How to turn anxiety into productive actions
15 March 2022, 11:38 am
One of the main goals of cognitive-behavioral therapy (CBT) to treat anxiety disorders is to find effective ways to turn your anxiety into productive action. The best possible way to treat and manage anxiety symptoms is under the care of an experienced mental health provider.
However, if you hope to not be paralyzed by anxiety and use that energy to energize and improve your life, you can. Turn anxiety into action by focusing on your goals, using positive coping strategies, and challenging wishful thinking.
Leaning into Anxiety
When you are not on track with your personal mission or purpose, anxiety can immobilize you. On the other hand, when your goal is clearly defined, it’s easier to move on to the action phase.
Goal setting is another way to use your anxiety in a positive way. After determining your goal, you must immediately move forward out of fear. People with anxiety spend too much time making plans and never actually executing them. Instead of shivering in your boots, start developing a plan to overcome your fears.
Using techniques to stay calm
In some situations, overcoming anxiety means pretending until you get over it. You can prepare yourself to enter anxiety-provoking situations by repeating positive affirmations that strengthen or reassure you. One of the most common fears is the unknown.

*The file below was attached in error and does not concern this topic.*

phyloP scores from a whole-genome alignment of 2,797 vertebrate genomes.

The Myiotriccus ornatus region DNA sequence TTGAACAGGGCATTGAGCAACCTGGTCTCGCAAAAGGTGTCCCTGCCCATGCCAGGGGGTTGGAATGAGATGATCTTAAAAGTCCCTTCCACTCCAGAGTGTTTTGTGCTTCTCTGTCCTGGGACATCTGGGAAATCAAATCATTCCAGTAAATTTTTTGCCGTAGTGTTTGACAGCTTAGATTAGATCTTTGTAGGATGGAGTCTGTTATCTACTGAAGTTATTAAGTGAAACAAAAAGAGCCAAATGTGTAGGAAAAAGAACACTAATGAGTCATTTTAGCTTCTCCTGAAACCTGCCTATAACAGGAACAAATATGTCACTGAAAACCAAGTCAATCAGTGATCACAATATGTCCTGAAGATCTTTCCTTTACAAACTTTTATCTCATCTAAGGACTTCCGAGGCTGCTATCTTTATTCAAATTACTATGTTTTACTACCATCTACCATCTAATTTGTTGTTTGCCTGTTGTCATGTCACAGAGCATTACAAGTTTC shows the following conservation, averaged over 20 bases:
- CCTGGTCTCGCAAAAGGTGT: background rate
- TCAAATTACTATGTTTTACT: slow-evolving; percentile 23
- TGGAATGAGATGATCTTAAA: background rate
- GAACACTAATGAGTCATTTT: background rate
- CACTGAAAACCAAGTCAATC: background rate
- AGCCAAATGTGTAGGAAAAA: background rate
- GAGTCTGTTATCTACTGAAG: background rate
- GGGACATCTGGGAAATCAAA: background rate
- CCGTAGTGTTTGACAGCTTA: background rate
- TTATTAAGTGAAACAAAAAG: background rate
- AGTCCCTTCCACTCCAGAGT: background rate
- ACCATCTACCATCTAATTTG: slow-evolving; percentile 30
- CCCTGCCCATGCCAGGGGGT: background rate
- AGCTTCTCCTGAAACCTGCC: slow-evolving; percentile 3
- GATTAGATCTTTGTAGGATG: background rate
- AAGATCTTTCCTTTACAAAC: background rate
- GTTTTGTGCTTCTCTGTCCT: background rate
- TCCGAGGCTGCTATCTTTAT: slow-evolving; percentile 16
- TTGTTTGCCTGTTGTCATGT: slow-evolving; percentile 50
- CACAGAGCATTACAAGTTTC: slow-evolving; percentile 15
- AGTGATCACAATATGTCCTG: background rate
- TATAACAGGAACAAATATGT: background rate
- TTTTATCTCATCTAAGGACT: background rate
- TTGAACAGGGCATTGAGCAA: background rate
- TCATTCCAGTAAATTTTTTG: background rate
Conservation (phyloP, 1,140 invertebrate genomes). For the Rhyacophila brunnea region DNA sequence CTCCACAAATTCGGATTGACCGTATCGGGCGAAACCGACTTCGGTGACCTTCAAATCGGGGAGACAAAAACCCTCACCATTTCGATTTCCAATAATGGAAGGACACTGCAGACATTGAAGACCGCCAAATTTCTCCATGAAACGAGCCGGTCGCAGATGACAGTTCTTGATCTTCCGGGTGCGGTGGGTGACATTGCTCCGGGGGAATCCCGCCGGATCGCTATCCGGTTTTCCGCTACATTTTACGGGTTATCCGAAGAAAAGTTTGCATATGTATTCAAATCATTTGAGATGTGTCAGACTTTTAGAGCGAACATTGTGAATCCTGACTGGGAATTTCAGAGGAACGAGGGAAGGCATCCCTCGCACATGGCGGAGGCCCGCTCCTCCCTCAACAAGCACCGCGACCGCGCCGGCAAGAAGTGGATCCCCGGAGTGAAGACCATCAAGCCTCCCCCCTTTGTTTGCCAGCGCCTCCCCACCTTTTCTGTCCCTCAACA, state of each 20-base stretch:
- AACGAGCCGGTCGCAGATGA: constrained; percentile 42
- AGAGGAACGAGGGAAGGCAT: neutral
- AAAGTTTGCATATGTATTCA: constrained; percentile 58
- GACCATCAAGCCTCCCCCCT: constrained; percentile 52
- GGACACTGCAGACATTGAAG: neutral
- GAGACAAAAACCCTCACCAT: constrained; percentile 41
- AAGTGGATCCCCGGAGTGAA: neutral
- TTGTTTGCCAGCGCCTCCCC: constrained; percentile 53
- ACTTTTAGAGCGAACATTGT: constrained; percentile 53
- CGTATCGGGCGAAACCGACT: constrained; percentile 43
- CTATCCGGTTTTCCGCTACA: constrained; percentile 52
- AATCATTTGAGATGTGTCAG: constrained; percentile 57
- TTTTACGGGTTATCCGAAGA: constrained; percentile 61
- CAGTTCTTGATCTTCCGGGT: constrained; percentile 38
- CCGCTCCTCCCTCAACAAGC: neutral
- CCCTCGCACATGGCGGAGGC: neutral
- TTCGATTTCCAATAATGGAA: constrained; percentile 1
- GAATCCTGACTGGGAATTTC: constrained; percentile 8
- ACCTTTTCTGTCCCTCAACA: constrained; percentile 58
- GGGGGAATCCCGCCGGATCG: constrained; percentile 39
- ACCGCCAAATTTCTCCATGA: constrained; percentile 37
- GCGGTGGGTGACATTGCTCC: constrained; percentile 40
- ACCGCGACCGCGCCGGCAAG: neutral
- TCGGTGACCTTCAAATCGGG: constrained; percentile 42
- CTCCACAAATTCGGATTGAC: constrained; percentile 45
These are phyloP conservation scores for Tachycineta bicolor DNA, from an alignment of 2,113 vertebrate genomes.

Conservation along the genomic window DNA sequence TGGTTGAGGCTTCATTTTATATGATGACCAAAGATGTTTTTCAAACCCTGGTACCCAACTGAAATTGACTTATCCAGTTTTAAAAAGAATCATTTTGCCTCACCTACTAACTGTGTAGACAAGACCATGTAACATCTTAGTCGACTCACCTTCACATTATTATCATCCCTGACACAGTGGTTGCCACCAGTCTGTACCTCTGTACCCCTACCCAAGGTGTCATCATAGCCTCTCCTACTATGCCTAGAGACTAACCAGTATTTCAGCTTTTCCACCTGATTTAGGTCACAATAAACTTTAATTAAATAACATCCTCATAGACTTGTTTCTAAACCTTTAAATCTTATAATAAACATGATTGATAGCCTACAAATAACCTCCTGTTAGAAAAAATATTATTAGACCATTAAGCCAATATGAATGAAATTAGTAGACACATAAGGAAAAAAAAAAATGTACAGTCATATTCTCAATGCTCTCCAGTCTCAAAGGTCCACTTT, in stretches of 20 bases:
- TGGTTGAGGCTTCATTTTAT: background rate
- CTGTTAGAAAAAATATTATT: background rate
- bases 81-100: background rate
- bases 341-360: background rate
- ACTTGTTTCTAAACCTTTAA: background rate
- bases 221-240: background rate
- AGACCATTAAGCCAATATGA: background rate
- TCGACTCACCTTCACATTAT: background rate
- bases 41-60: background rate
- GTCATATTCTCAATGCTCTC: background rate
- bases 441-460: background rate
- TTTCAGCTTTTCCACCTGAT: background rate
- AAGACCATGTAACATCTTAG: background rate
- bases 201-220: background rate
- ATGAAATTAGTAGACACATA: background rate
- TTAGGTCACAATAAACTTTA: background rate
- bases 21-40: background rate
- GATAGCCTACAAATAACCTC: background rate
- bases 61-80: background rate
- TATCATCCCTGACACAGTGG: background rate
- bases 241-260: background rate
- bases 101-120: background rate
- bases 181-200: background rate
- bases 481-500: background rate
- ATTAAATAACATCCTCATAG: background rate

In times of uncertainty, you may be tempted not to make any decisions for fear of making the wrong decision. Turning worry into action is more doable when you train yourself to envision a favorable outcome. It would be the best solution by relieving anxiety through creative activities.
Creating realistic thought patterns
Your worry can sometimes be more debilitating than fear. Because anxiety and excitement stimulate similar areas of the body. You don’t have to be a slave to your anxious thoughts, allowing them to bother you.
Instead, experiment with them. Ask yourself what is the worst that can happen. You can take action to combat anxiety by proactively looking at a problem from all sides. Asking yourself the right questions will help you focus on effective problem-solving.